Welcome to the best source for news, information, and conversation about new and social media efforts in the U.S. Fish and Wildlife Service. Whether you are a Service employee looking for information about using new and social media to do you work, or you are a member of the public looking to connect with what's happening in your community, we built this site specifically for you.
New and social media efforts in the USFWS are just getting started and are a work in progress. As such, we need your help. Whether by leaving a comment on this blog or by participating in a discussion on our Facebook page, we invite you to join in with what we hope will be creative, and transparent dialogues about new media, our shared environment, and of course, our treasured fish and wildlife.
Over the next few days, I'm going to introduce you to a variety of features on our site. These features include an archive of our official social media sites, links to our policies, and information for Service employees who want to know how they can best use new and social media as a part of our work.
Before we get to that, start looking around. I suggest starting with taking a look at some of our regional accounts, click on one of the buttons below to get started!
Cape Romain National Wildlife Refuge near Charleston, South Carolina, is a living exhibit for anyone seeking to understand the impacts of rising sea levels in a changing climate.
Begin at Boneyard Beach on Bulls Island. Here, on the refuge’s largest barrier island, the sea is slowly consuming a forest. Waves break around dead oak, cedar and pine trees, their barren, outstretched limbs bleached by the sun.
“Tourists love to come here because it’s so beautiful, but really it’s the loss of a maritime forest,” said Raye Nilius, the U.S. Fish and Wildlife Service’s project leader for the South Carolina Lowcountry Refuges Complex. “Boneyard Beach is a record of what happens to the forest when sea levels rise and shoreline erodes away. For scientists and land managers seeking answers, the best approach may be to study these transitions from one type of habitat to another.”
The three-mile-long beach is losing ground at the rate of 25 to 30 feet a year. Behind it, the sea is slowly laying claim to its next targets: treetops on the forest edge are scarred from salt spray as the ocean moves in.
Farther back from the beach sits a 600-acre, freshwater impoundment built in 1927 that has become important coastal habitat for endangered wood storks and other wading birds, shorebirds and waterfowl. Part of the levee is just one or two big storms away from giving in to the sea. Waves have sliced away at a section built in 1988, leaving a four-foot cliff where a road used to be.
Once the sea begins creeping into Jack’s Creek, the freshwater pond will transform to saltwater marsh. That will mean the loss of habitat diversity, the biological equivalent of big-box stores pushing out the mom-and-pop shops on Main Street. Ducks and geese that now find food on the island will have to look elsewhere.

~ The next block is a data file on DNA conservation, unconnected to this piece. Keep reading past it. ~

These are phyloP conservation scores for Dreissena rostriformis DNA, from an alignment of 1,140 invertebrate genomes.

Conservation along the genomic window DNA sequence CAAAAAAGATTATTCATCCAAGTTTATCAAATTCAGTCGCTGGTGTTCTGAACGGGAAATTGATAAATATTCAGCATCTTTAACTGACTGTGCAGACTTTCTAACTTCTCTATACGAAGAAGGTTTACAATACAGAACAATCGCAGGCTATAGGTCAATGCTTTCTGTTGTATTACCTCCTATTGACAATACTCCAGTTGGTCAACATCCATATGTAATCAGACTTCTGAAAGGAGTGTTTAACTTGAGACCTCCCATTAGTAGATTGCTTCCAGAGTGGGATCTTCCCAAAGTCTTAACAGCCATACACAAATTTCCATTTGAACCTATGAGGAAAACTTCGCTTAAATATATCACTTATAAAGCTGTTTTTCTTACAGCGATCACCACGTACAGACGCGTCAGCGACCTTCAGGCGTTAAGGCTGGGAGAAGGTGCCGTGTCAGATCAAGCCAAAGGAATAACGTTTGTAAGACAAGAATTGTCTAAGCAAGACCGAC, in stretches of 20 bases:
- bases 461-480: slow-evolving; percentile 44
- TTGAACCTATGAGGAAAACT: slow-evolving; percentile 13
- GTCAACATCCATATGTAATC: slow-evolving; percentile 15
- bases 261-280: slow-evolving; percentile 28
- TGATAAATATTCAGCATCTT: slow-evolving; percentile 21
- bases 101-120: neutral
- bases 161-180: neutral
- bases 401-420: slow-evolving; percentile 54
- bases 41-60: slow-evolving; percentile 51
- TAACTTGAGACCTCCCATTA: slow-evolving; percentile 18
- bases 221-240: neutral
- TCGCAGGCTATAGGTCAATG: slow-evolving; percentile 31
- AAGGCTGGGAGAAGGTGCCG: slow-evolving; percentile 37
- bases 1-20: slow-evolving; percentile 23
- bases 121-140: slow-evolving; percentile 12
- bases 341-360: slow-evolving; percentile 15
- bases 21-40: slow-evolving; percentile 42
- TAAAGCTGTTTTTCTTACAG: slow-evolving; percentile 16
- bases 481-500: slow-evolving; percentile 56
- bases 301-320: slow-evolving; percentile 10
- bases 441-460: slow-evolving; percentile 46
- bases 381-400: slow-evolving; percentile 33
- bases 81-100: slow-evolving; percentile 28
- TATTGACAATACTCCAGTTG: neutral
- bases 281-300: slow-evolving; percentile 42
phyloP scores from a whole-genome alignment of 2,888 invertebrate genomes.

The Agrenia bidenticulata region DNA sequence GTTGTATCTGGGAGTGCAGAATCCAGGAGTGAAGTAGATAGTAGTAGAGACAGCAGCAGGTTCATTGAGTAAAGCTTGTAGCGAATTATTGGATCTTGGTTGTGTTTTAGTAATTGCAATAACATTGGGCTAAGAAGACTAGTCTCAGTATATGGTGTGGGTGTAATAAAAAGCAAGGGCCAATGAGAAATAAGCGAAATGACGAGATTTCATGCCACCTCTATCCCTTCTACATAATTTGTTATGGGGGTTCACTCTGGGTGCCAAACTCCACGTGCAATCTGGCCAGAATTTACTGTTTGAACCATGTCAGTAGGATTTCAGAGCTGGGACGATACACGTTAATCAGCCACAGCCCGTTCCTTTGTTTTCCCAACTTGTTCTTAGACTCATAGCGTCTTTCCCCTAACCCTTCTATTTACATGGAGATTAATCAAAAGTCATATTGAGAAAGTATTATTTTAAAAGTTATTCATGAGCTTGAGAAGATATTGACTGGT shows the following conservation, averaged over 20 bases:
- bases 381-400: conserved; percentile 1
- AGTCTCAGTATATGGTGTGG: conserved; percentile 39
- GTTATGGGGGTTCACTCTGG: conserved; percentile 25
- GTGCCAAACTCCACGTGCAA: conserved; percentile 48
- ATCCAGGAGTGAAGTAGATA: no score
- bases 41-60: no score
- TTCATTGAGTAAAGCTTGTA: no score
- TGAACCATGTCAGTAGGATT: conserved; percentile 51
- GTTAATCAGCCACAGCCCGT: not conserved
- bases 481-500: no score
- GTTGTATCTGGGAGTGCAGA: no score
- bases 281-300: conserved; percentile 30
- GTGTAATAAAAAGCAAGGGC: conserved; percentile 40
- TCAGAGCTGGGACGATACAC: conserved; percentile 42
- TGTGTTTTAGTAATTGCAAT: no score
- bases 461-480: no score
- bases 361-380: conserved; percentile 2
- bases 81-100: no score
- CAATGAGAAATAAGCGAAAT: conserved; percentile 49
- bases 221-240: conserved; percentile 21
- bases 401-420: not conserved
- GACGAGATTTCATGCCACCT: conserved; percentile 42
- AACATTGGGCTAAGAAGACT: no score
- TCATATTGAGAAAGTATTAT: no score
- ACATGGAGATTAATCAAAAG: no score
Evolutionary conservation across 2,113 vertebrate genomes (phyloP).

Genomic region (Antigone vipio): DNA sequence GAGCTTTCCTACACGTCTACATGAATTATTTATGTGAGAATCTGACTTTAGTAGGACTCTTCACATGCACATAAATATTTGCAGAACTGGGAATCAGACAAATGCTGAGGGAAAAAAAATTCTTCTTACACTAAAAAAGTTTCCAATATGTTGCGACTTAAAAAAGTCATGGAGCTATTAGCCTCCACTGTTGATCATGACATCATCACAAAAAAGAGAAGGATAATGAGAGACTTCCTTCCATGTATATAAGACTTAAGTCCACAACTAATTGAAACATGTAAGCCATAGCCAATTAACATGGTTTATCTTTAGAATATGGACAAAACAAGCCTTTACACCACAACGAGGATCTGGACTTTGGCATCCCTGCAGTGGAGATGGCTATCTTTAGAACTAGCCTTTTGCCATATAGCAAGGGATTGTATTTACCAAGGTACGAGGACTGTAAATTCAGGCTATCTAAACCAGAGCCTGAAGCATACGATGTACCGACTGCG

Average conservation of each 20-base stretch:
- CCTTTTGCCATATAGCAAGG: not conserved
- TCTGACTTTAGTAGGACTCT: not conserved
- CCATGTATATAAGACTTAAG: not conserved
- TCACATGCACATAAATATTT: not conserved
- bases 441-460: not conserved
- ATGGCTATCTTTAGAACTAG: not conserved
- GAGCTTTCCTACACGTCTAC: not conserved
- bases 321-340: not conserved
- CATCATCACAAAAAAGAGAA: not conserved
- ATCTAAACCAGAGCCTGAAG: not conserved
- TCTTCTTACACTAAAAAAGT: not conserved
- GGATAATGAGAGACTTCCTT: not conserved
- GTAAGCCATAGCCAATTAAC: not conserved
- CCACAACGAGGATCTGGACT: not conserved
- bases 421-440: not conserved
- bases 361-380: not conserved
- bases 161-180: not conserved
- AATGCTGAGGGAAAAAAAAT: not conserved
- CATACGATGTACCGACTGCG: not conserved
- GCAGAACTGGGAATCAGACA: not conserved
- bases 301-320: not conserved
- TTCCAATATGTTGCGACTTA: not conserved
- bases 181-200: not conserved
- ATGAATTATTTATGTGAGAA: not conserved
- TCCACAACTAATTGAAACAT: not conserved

Across Bull Bay, there’s another sign of a rising sea, literally. A brown USFWS sign tells visitors to keep dogs off the refuge, but it’s sitting atop a wooden post in the water. Until last year, the sign had topped a small island called Sandy Point at the mouth of Five Fathom Creek, perfect nesting grounds for American oystercatchers, Wilson’s Plovers and terns. Just ten years ago, the island was about a mile long. Today it’s open water.
The final feature in the living exhibit is on Cape Island, the northernmost barrier island on the refuge and one of the most important loggerhead sea turtle nesting areas on the Atlantic Coast. From 1999 to 2006, the beach receded 180 feet. Many of the loggerheads began nesting in areas that expose eggs to high tides and groundwater intrusion, resulting in mass mortality. Because of these and other threats to the population, the Service is considering a proposal to up-list the loggerhead from threatened to endangered under the Endangered Species Act.
In recent years, with help from sea turtle experts at the South Carolina Department of Natural Resources and the South Carolina Aquarium, along with dozens of volunteers, the refuge’s Turtle Recovery Team has been relocating an ever increasing number nests. The nests are dug up and moved to safe areas, away from wash-over areas and high enough to prevent groundwater intrusion. Hatchling success has dramatically improved, from 25 percent to 78 percent.
But as the coastal refuge slowly erodes, Nilius is thinking about the future. Ninety-five percent of Cape Romain is less than 5 feet above sea level. The refuge’s habitat is expected to transition from island and salt marsh habitat to an increasing amount of open water and rapidly advancing tidal creeks throughout the marsh. As the refuge’s islands erode, suitable nesting beaches for sea turtles, shorebirds, and seabirds will become rare. Freshwater wetlands that nourish migratory waterfowl will be lost, making those that remain even more valuable. As sea level rises, the marsh may recede inland, where urban development continues to accelerate.
“The ocean encroaches on one side, human population increases on the other and the islands are caught in the middle” Nilius said.
Nilius questions whether in 50 years, Cape Romain will provide the habitat that species depend upon today. The refuge’s future existence may depend on conserving land on the mainland now, before spreading urban development takes away that option.
Time is running out.